"Hate crimes are meant to target large groups of people and instill terror in them. They are meant to send a wave of fear throughout a community and a message that 'we don't want you here.' Whether it's a cross burning in a black family's yard or gay bashing, whether it's defined as a hate crime in Idaho or not, the goal is the same--to negatively impact a large population," Blazak said.
And there's a cyclical fear behind hate crimes.
"The thread that ties it all together--whether it is neo-Nazis or anti-gay churches or individuals who are engaged in acts of violence--is an ambivalence or fear of the rapid pace of change in our society. Some people embrace change as an opportunity and a good thing, but there are others--mainly straight, white males--who see change as undermining their natural authority and, therefore, they need to fight back against it in any way, shape or form. And some of this is through mainstream politics--the conservative, right wing of our democratic system--but some of it is through what we call hate crime," he said.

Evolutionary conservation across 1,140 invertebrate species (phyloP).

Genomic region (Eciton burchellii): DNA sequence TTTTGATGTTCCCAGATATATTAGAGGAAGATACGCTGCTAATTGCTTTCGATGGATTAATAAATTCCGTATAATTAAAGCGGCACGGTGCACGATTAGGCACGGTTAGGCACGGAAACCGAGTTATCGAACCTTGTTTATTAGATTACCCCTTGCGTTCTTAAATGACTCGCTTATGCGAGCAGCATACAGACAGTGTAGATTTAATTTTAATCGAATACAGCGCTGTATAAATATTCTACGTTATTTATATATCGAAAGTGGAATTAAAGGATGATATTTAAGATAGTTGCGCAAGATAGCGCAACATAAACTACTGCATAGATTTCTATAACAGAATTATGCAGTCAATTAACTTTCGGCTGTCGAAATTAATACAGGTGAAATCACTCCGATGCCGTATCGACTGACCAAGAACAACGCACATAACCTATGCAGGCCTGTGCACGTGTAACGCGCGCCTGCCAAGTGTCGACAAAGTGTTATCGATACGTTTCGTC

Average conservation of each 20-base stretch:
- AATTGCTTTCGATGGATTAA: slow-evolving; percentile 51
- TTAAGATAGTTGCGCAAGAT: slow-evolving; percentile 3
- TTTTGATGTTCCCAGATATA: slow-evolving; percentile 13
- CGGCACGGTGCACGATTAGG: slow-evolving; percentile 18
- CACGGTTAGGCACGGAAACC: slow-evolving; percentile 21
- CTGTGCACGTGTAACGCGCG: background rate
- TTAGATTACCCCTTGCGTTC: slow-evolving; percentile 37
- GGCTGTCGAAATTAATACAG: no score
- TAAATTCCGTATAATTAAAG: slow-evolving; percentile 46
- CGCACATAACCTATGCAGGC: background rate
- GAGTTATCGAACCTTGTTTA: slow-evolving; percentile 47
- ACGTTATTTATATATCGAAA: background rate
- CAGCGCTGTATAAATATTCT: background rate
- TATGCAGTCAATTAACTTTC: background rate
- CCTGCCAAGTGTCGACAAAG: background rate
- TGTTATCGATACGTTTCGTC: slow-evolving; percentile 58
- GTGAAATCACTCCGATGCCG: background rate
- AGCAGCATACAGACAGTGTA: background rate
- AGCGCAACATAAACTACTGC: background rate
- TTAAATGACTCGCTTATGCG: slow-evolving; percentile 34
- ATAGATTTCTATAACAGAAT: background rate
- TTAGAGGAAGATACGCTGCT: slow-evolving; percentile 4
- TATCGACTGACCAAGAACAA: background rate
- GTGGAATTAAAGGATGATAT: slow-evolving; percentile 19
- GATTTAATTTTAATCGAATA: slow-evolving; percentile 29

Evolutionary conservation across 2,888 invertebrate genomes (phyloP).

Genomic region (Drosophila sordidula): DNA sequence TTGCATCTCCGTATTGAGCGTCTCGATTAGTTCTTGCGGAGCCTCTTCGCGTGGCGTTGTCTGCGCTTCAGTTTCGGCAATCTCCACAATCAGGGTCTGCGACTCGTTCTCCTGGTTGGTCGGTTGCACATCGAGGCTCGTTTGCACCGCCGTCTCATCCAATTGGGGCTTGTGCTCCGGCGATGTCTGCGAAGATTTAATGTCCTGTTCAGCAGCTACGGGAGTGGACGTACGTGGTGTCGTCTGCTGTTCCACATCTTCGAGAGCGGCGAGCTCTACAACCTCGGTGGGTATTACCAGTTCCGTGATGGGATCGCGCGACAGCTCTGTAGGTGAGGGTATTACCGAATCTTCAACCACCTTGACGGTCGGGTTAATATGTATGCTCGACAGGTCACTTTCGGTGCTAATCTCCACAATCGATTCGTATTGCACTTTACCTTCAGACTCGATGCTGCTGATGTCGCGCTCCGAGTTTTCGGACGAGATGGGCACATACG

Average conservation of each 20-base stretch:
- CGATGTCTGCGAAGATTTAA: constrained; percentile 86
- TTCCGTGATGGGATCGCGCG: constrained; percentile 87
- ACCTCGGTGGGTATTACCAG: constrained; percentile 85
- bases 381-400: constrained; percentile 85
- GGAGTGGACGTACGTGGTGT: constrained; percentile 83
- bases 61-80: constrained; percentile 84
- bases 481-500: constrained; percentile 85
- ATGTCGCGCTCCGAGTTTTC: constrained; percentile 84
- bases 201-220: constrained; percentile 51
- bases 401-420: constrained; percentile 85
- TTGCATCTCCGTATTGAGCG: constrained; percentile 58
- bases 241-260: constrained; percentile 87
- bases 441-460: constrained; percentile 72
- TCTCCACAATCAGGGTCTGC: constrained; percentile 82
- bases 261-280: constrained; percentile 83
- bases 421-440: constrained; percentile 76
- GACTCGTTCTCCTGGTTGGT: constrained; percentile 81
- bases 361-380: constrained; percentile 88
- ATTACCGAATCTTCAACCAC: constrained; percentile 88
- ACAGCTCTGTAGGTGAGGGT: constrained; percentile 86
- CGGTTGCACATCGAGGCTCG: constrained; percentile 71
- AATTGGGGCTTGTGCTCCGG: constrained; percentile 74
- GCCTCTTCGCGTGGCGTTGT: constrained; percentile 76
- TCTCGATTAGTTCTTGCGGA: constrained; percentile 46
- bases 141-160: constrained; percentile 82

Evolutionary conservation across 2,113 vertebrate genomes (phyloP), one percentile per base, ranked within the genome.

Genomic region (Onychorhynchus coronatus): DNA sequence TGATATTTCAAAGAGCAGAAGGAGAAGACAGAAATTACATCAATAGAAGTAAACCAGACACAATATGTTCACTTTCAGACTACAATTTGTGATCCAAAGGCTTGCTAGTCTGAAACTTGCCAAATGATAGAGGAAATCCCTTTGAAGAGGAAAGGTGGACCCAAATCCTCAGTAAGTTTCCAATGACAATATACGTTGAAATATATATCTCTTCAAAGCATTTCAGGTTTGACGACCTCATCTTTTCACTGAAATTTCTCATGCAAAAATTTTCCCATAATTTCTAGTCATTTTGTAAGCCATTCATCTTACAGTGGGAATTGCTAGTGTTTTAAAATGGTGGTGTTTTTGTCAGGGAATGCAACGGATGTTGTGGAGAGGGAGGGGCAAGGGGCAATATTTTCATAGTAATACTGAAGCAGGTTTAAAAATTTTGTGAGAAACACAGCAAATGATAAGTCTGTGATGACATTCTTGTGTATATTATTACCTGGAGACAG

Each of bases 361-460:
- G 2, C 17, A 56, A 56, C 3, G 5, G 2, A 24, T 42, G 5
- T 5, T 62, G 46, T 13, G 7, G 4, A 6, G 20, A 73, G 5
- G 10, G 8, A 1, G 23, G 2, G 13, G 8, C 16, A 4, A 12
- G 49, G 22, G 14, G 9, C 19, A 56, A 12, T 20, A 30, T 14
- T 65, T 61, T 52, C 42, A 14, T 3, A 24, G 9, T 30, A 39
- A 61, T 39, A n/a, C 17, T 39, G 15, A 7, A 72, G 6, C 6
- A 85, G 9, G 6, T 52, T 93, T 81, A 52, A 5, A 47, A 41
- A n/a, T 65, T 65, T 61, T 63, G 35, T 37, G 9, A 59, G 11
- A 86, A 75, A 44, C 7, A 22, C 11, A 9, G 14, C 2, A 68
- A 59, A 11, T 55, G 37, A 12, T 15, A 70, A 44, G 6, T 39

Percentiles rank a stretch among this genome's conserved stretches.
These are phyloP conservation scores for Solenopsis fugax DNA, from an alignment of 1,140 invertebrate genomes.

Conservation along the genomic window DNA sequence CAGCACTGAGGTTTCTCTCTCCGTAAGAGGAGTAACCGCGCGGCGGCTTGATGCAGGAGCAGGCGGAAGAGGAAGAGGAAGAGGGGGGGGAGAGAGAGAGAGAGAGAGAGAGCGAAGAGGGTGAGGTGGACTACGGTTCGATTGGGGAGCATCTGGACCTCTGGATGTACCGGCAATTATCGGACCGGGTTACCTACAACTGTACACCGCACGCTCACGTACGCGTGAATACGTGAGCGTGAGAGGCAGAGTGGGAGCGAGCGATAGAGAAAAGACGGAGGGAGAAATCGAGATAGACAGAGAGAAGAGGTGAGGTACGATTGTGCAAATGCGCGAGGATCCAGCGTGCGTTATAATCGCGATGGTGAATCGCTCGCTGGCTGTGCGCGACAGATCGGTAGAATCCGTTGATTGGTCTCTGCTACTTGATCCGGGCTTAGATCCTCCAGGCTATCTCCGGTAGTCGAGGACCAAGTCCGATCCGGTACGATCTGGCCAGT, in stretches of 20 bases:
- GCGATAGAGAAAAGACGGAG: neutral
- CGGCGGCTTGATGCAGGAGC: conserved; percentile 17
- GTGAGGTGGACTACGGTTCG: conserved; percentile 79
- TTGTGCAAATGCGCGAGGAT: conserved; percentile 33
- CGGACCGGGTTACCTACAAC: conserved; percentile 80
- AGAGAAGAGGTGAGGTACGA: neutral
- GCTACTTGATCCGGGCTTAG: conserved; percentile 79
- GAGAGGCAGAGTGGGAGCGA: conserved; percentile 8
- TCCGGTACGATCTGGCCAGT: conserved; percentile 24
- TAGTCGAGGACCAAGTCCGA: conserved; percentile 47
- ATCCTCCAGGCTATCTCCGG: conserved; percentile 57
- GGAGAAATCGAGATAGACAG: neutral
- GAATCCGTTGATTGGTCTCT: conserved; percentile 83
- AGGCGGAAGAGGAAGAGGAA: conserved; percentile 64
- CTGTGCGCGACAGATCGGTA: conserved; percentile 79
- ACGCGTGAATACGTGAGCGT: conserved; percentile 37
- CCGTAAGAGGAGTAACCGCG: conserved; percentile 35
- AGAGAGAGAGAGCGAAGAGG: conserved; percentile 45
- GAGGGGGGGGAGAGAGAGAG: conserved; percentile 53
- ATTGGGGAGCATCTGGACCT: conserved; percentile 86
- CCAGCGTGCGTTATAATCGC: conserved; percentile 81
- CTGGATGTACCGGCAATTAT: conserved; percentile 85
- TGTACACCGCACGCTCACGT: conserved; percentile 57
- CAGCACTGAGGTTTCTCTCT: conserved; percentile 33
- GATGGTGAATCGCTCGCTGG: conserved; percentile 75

That fear stems from what sociologists call a backlash, or a negative response to oppressed people gaining rights or power in society. The Civil Rights Movement saw a backlash against blacks through lynchings, beatings and challenges to affirmative action. The Women's Movement saw a backlash in the form of legislation that aimed to curtail reproductive freedom and from the likes of Rush Limbaugh, who coined the term "femi-nazi" and, more recently, called a women's health advocate a "slut."
"The term that we often use in sociology is this idea of a zero-sum game. The idea that if some group without power gains some power, the perception among people with power is that they are somehow losing power and, therefore, they have to push back--they have to push back against affirmative action or they have to push back against feminism or they push back against gay rights," Blazak said.